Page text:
Tag Archives: internet of things

Telecoms’ troubles

The telecom industry is in a funk. S&P recently said that their “global 2017 base-case forecast is for flat revenues” and other analysts are predicting little growth in traditional telecom’s top line over the coming years across most developed markets. This recent post shows that wireless revenue by the largest US firms has basically flatlined with growth of only 1% from 2015 to 2016. Cord cutting in favour of wireless has long been a feature of incumbent wireline firms but now wireless carrier’s lunch is increasingly being eaten by disruptive new players such as Facebook’s messenger, Apple’s FaceTime, Googles’ Hangouts, Skype, Tencent’s QQ or WeChat, and WhatsApp. These competitors are called over the top (OTT) providers and they use IP networks to provide communications (e.g. voice & SMS), content (e.g. video) and cloud-based (e.g. compute and storage) offerings. The telecom industry is walking a fine line between enabling these competitors whilst protecting their traditional businesses.

The graph below from a recent TeleGeography report provides an illustration of what has happened in the international long-distance business.

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A recent McKinsey article predicts that in an aggressive scenario the share of messaging, fixed voice, and mobile voice revenue provided by OTT players could be within the ranges as per the graph below by 2018.

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Before the rapid rise of the OTT player, it was expected that telecoms could recover the loss of revenue from traditional services through increased data traffic over IP networks. Global IP traffic has exploded from 26 exabytes per annum in 2005 to 1.2 zettabytes in 2016 and is projected to grow, by the latest Cisco estimates here, at a CAGR of 24% to 2012. See this previous post on the ever-expanding metrics used for IP traffic (for reference, gigabyte/terabyte/petabyte/exabyte/zettabyte/yottabyte is a kilobyte to the power of 3, 4, 5, 6, 7 and 8 respectively).

According to the 2017 OTT Video Services Study conducted by Level 3 Communications, viewership of OTT video services, including Netflix, Hulu and Amazon Prime, will overtake traditional broadcast TV within the next five years, impacting cable firms and traditional telecom’s TV services alike. With OTT players eating telecom’s lunch, Ovum estimate a drop in spending on traditional communication services by a third over the next ten years.

Telecom and cable operators have long complained of unfair treatment given their investments in upgrading networks to handle the vast increase in data created by the very OTT players that are cannibalizing their revenue. For example, Netflix is estimated to consume as much as a third of total network bandwidth in the U.S. during peak times. Notwithstanding their growth, it’s important to see these OTT players as customers of the traditional telecoms as well as competitors and increasingly telecoms are coming to understand that they need to change and digitalise their business models to embrace new opportunities. The graphic below, not to scale, on changing usage trends illustrates the changing demands for telecoms as we enter the so called “digital lifestyle era”.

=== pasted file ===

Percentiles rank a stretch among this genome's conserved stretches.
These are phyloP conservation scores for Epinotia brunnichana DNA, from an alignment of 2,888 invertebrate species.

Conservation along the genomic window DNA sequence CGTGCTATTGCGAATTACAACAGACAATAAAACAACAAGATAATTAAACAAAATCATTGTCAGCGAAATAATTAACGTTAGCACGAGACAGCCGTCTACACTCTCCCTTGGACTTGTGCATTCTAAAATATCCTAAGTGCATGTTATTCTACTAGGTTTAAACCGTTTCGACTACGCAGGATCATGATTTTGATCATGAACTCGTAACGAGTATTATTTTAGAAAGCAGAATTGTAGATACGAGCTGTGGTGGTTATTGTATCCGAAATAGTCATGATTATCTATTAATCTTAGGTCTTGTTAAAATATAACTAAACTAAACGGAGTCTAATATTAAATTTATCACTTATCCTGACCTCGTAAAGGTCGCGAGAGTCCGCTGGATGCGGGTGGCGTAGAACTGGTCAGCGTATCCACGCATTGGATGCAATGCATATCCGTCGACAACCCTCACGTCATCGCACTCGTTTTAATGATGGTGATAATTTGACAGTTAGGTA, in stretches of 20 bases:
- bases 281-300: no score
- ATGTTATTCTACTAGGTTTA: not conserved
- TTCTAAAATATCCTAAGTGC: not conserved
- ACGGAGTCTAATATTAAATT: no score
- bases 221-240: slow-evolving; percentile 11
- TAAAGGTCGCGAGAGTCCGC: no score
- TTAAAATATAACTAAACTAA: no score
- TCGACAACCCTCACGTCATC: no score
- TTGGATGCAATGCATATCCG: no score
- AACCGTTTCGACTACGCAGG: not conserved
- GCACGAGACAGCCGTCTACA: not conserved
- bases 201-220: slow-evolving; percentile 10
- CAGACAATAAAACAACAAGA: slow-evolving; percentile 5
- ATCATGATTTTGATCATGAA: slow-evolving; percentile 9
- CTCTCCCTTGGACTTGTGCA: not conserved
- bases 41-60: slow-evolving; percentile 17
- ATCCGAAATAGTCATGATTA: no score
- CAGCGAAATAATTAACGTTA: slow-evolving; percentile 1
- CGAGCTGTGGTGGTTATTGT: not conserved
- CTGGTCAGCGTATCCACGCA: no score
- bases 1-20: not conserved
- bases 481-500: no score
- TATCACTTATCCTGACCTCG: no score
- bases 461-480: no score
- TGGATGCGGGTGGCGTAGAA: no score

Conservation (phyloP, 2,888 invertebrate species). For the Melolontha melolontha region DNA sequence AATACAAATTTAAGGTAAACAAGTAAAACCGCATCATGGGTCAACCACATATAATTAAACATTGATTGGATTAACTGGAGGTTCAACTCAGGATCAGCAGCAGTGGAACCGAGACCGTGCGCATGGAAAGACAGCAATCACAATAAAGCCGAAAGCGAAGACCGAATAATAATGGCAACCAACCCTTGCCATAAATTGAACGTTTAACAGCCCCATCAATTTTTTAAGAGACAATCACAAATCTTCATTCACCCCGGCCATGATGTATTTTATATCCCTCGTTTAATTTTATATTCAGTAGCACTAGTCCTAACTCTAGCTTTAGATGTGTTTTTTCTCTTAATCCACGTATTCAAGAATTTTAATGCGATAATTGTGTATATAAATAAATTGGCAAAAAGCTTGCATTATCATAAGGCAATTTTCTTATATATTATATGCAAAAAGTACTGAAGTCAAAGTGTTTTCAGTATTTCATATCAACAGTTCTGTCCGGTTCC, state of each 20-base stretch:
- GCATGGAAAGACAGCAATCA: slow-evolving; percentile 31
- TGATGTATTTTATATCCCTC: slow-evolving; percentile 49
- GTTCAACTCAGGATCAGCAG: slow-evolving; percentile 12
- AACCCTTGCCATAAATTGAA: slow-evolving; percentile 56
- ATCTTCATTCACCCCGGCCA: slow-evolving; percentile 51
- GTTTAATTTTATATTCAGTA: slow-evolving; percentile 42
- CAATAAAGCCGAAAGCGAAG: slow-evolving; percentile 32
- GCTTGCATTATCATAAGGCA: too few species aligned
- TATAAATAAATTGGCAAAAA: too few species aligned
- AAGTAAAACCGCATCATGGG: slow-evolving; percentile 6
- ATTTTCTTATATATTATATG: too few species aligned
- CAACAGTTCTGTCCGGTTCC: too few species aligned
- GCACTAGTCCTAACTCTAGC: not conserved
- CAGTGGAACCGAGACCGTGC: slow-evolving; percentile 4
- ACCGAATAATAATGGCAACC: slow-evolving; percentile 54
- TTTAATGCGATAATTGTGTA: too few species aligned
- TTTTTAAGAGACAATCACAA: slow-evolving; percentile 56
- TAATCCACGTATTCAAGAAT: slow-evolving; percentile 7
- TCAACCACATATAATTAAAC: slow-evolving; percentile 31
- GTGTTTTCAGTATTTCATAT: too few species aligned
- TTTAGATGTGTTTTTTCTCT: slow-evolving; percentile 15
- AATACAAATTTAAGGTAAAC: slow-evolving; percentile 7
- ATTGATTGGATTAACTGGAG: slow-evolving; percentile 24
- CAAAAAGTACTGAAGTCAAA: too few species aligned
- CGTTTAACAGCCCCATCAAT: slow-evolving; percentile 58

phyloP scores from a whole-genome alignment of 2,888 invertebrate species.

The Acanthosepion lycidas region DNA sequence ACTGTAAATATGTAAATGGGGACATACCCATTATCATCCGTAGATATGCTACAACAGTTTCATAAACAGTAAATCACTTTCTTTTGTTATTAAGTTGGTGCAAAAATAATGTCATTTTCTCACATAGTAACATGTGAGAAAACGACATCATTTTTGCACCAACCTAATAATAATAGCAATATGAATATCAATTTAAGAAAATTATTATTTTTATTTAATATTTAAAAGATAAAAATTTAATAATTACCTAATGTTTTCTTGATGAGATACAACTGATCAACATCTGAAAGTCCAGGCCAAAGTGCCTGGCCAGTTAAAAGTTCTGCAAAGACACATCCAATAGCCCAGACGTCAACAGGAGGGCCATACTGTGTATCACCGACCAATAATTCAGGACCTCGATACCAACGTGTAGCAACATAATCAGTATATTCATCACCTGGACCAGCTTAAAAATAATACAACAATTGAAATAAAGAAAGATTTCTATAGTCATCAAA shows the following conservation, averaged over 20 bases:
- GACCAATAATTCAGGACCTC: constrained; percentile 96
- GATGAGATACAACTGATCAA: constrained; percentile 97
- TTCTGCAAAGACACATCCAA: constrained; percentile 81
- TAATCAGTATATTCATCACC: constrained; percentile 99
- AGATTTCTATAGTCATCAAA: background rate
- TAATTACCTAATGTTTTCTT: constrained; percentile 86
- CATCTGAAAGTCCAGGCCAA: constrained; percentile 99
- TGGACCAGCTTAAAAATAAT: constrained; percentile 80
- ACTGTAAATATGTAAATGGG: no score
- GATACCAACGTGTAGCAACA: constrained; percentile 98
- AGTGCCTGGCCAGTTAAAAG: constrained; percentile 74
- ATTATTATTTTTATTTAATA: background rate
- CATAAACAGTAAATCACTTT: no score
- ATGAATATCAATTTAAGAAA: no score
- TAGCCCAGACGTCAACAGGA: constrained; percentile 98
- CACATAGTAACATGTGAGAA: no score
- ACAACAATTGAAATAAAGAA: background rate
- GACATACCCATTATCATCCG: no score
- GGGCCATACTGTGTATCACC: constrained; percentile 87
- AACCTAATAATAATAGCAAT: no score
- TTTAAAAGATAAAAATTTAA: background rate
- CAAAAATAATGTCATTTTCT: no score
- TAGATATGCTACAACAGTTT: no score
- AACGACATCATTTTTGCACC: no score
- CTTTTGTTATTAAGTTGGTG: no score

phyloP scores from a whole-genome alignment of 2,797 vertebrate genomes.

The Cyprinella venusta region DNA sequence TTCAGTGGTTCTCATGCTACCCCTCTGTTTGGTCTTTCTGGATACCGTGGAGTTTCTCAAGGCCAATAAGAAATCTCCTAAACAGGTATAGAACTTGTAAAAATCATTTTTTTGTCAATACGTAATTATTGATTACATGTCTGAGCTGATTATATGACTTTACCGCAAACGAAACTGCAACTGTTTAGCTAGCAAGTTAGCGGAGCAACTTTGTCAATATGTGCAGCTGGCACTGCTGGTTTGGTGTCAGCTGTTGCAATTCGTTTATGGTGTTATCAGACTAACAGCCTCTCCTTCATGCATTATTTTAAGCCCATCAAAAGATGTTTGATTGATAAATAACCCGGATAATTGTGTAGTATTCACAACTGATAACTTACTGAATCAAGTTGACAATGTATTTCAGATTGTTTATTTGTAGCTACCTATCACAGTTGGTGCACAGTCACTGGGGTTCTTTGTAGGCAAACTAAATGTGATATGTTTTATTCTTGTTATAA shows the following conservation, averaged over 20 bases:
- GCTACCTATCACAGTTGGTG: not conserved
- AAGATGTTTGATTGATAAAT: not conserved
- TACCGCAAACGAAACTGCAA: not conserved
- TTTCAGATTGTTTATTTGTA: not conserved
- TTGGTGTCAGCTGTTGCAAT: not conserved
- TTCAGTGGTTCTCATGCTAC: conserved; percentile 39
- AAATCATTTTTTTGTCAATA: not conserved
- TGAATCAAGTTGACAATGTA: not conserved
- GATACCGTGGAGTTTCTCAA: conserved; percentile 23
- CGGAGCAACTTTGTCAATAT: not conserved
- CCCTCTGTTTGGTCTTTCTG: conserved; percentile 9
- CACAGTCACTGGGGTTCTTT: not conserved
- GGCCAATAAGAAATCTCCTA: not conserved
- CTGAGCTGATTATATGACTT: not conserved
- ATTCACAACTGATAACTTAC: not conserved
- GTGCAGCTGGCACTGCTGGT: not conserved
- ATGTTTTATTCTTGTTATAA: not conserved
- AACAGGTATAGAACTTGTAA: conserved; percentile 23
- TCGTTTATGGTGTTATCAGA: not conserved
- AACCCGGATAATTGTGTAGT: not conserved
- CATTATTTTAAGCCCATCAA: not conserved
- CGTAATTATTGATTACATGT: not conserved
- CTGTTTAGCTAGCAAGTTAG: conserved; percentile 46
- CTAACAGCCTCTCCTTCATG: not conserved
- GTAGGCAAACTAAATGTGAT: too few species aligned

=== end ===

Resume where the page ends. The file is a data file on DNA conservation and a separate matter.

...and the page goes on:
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The hype around the internet of things (IoT) is getting deafening. Just last week, IDC predicted that “by 2021, global IoT spending is expected to total nearly $1.4 trillion as organizations continue to invest in the hardware, software, services, and connectivity that enable the IoT”.

Bain & Co argue strongly in this article in February that telecoms, particularly those who have taken digital transformation seriously in their own operating models, are “uniquely qualified to facilitate the delivery of IoT solutions”. The reasons cited include their experience of delivering scale connectivity solutions, of managing extensive directories and the life cycles of millions of devices, and their strong position developing and managing analytics at the edge of the network across a range of industries and uses.

Upgrading network to 5G is seen as being necessary to enable the IoT age and the hype around 5G has increased along with the IoT hype and the growth in the smartphone ecosystem. But 5G is in a development stage and technological standards need to be finalised. S&P commented that “we don’t expect large scale commercial 5G rollout until 2020”.

So what can telecoms do in the interim about declining fundamentals? The answer is for telecoms to rationalise and digitalize their business. A recent McKinsey IT benchmarking study of 80 telecom companies worldwide found that top performers had removed redundant platforms, automated core processes, and consolidated overlapping capabilities. New technologies such as software-defined networks (SDN) and network-function virtualization (NFV) mean telecoms can radically reshape their operating models. Analytics can be used to determine smarter capital spending, machine learning can be used to increase efficiency and avoid overloads, back offices can be automated, and customer support can be digitalized. This McKinsey article claims that mobile operators could double their operating cashflow through digital transformation.

However, not all telecoms are made the same and some do not have a culture that readily embraces transformation. McKinsey say that “experience shows that telcoms have historically only found success in transversal products (for example, security, IoT, and cloud services for regional small and medium-size segments)” and that in other areas, “telcoms have developed great ideas but have failed to successfully execute them”.

Another article from Bain & Co argues that only “one out of eight providers could be considered capital effective, meaning that they have gained at least 1 percentage point of market share each year over the past five years without having spent significantly more than their fair share of capital to do so”. As can be seen below, the rest of the sector is either caught in an efficiency trap (e.g. spent less capital than competitors but not gaining market share) or are just wasteful wit their capex spend.